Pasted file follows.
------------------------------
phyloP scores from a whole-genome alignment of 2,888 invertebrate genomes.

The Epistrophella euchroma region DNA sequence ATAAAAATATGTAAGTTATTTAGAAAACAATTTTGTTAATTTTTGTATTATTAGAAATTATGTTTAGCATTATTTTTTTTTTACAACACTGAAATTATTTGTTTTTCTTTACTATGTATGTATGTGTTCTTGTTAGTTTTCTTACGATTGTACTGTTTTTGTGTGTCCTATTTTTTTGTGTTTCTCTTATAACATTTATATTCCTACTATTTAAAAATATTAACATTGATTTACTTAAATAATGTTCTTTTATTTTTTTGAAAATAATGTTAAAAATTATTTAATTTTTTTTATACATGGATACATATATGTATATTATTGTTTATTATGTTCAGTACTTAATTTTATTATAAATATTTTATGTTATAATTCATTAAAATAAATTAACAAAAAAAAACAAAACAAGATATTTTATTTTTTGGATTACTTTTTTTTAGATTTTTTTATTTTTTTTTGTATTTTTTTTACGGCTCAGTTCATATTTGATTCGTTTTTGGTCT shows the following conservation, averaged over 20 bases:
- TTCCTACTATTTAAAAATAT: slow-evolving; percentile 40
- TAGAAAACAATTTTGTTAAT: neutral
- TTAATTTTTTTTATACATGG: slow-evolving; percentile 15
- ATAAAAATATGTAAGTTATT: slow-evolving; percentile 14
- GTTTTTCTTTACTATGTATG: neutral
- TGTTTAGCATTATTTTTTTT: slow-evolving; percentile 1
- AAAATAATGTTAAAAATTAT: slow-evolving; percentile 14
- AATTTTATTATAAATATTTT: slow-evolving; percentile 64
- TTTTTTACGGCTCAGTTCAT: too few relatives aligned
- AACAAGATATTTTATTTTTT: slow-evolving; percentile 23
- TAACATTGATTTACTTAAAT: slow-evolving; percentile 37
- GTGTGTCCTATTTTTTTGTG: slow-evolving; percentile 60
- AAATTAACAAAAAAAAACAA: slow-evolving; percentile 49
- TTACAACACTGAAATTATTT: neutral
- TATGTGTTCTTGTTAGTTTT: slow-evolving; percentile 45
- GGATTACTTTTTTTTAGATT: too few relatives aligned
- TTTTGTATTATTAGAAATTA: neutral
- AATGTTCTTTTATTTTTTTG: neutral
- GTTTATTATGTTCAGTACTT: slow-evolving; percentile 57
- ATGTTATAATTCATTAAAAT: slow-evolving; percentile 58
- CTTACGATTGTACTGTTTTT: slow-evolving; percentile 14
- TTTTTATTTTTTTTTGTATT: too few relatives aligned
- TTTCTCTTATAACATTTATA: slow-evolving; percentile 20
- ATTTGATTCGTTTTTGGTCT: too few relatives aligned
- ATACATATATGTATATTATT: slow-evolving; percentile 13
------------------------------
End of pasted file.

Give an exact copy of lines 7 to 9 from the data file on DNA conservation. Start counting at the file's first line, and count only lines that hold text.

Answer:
- GTTTTTCTTTACTATGTATG: neutral
- TGTTTAGCATTATTTTTTTT: slow-evolving; percentile 1
- AAAATAATGTTAAAAATTAT: slow-evolving; percentile 14